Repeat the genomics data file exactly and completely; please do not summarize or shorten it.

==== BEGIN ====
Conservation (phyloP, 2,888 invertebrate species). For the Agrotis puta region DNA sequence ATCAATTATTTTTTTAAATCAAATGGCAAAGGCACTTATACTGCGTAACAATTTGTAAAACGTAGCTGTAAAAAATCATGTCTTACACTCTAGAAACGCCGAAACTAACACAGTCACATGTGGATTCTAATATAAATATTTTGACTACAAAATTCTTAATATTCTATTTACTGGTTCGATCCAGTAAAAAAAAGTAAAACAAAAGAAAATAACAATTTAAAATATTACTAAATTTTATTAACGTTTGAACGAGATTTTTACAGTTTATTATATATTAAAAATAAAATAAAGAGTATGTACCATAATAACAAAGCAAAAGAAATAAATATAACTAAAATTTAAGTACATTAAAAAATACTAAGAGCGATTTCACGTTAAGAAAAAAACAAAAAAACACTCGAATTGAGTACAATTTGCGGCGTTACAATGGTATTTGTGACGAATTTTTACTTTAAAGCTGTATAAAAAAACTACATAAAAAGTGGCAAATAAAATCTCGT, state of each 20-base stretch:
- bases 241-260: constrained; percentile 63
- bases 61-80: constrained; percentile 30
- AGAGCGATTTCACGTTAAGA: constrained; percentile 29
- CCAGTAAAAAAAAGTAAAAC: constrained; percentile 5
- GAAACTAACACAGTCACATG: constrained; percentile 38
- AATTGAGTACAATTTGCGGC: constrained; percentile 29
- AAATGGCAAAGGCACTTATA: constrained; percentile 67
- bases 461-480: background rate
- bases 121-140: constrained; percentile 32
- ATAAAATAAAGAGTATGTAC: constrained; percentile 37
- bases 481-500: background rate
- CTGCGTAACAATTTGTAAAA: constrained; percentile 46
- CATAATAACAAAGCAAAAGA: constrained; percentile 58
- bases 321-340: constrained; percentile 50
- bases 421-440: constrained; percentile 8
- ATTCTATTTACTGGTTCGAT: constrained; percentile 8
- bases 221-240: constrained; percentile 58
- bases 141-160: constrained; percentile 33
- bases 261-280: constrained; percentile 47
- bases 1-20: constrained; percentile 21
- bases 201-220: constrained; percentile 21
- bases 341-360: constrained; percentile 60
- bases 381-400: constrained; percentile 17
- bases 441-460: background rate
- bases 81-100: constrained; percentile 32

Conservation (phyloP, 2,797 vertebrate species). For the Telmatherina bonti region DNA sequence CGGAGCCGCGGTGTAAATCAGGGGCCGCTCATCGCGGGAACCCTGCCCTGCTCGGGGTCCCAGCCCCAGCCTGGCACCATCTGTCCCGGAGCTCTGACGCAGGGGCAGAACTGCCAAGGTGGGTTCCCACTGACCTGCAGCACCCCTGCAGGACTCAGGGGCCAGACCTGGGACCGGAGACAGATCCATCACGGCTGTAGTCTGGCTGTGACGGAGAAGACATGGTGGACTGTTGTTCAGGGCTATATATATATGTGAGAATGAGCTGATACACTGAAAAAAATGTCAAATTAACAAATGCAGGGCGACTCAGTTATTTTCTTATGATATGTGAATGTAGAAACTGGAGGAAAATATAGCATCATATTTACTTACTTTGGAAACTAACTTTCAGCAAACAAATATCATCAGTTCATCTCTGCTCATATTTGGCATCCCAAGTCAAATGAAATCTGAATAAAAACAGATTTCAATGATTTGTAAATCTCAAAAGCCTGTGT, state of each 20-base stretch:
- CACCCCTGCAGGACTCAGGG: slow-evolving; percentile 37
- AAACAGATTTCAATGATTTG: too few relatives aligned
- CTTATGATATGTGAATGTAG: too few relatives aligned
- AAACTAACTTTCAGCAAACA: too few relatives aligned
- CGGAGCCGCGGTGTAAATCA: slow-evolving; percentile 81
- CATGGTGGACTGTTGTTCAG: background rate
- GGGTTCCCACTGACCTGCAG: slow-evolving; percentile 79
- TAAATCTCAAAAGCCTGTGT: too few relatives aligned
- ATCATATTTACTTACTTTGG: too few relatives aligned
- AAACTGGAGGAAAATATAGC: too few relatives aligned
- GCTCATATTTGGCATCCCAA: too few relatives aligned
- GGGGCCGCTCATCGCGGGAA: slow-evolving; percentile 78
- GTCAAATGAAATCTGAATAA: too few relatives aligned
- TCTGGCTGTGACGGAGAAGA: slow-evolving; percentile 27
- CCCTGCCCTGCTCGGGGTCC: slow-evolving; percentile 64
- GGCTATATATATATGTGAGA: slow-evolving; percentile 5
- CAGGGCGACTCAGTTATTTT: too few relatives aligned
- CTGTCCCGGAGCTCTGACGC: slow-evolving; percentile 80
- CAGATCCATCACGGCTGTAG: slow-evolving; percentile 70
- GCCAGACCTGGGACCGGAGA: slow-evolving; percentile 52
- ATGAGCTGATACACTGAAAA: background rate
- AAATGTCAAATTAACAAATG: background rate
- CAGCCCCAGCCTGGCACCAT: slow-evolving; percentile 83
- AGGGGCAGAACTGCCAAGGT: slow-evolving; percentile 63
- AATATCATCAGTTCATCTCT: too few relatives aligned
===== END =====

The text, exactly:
Conservation (phyloP, 2,888 invertebrate species). For the Agrotis puta region DNA sequence ATCAATTATTTTTTTAAATCAAATGGCAAAGGCACTTATACTGCGTAACAATTTGTAAAACGTAGCTGTAAAAAATCATGTCTTACACTCTAGAAACGCCGAAACTAACACAGTCACATGTGGATTCTAATATAAATATTTTGACTACAAAATTCTTAATATTCTATTTACTGGTTCGATCCAGTAAAAAAAAGTAAAACAAAAGAAAATAACAATTTAAAATATTACTAAATTTTATTAACGTTTGAACGAGATTTTTACAGTTTATTATATATTAAAAATAAAATAAAGAGTATGTACCATAATAACAAAGCAAAAGAAATAAATATAACTAAAATTTAAGTACATTAAAAAATACTAAGAGCGATTTCACGTTAAGAAAAAAACAAAAAAACACTCGAATTGAGTACAATTTGCGGCGTTACAATGGTATTTGTGACGAATTTTTACTTTAAAGCTGTATAAAAAAACTACATAAAAAGTGGCAAATAAAATCTCGT, state of each 20-base stretch:
- bases 241-260: constrained; percentile 63
- bases 61-80: constrained; percentile 30
- AGAGCGATTTCACGTTAAGA: constrained; percentile 29
- CCAGTAAAAAAAAGTAAAAC: constrained; percentile 5
- GAAACTAACACAGTCACATG: constrained; percentile 38
- AATTGAGTACAATTTGCGGC: constrained; percentile 29
- AAATGGCAAAGGCACTTATA: constrained; percentile 67
- bases 461-480: background rate
- bases 121-140: constrained; percentile 32
- ATAAAATAAAGAGTATGTAC: constrained; percentile 37
- bases 481-500: background rate
- CTGCGTAACAATTTGTAAAA: constrained; percentile 46
- CATAATAACAAAGCAAAAGA: constrained; percentile 58
- bases 321-340: constrained; percentile 50
- bases 421-440: constrained; percentile 8
- ATTCTATTTACTGGTTCGAT: constrained; percentile 8
- bases 221-240: constrained; percentile 58
- bases 141-160: constrained; percentile 33
- bases 261-280: constrained; percentile 47
- bases 1-20: constrained; percentile 21
- bases 201-220: constrained; percentile 21
- bases 341-360: constrained; percentile 60
- bases 381-400: constrained; percentile 17
- bases 441-460: background rate
- bases 81-100: constrained; percentile 32

Conservation (phyloP, 2,797 vertebrate species). For the Telmatherina bonti region DNA sequence CGGAGCCGCGGTGTAAATCAGGGGCCGCTCATCGCGGGAACCCTGCCCTGCTCGGGGTCCCAGCCCCAGCCTGGCACCATCTGTCCCGGAGCTCTGACGCAGGGGCAGAACTGCCAAGGTGGGTTCCCACTGACCTGCAGCACCCCTGCAGGACTCAGGGGCCAGACCTGGGACCGGAGACAGATCCATCACGGCTGTAGTCTGGCTGTGACGGAGAAGACATGGTGGACTGTTGTTCAGGGCTATATATATATGTGAGAATGAGCTGATACACTGAAAAAAATGTCAAATTAACAAATGCAGGGCGACTCAGTTATTTTCTTATGATATGTGAATGTAGAAACTGGAGGAAAATATAGCATCATATTTACTTACTTTGGAAACTAACTTTCAGCAAACAAATATCATCAGTTCATCTCTGCTCATATTTGGCATCCCAAGTCAAATGAAATCTGAATAAAAACAGATTTCAATGATTTGTAAATCTCAAAAGCCTGTGT, state of each 20-base stretch:
- CACCCCTGCAGGACTCAGGG: slow-evolving; percentile 37
- AAACAGATTTCAATGATTTG: too few relatives aligned
- CTTATGATATGTGAATGTAG: too few relatives aligned
- AAACTAACTTTCAGCAAACA: too few relatives aligned
- CGGAGCCGCGGTGTAAATCA: slow-evolving; percentile 81
- CATGGTGGACTGTTGTTCAG: background rate
- GGGTTCCCACTGACCTGCAG: slow-evolving; percentile 79
- TAAATCTCAAAAGCCTGTGT: too few relatives aligned
- ATCATATTTACTTACTTTGG: too few relatives aligned
- AAACTGGAGGAAAATATAGC: too few relatives aligned
- GCTCATATTTGGCATCCCAA: too few relatives aligned
- GGGGCCGCTCATCGCGGGAA: slow-evolving; percentile 78
- GTCAAATGAAATCTGAATAA: too few relatives aligned
- TCTGGCTGTGACGGAGAAGA: slow-evolving; percentile 27
- CCCTGCCCTGCTCGGGGTCC: slow-evolving; percentile 64
- GGCTATATATATATGTGAGA: slow-evolving; percentile 5
- CAGGGCGACTCAGTTATTTT: too few relatives aligned
- CTGTCCCGGAGCTCTGACGC: slow-evolving; percentile 80
- CAGATCCATCACGGCTGTAG: slow-evolving; percentile 70
- GCCAGACCTGGGACCGGAGA: slow-evolving; percentile 52
- ATGAGCTGATACACTGAAAA: background rate
- AAATGTCAAATTAACAAATG: background rate
- CAGCCCCAGCCTGGCACCAT: slow-evolving; percentile 83
- AGGGGCAGAACTGCCAAGGT: slow-evolving; percentile 63
- AATATCATCAGTTCATCTCT: too few relatives aligned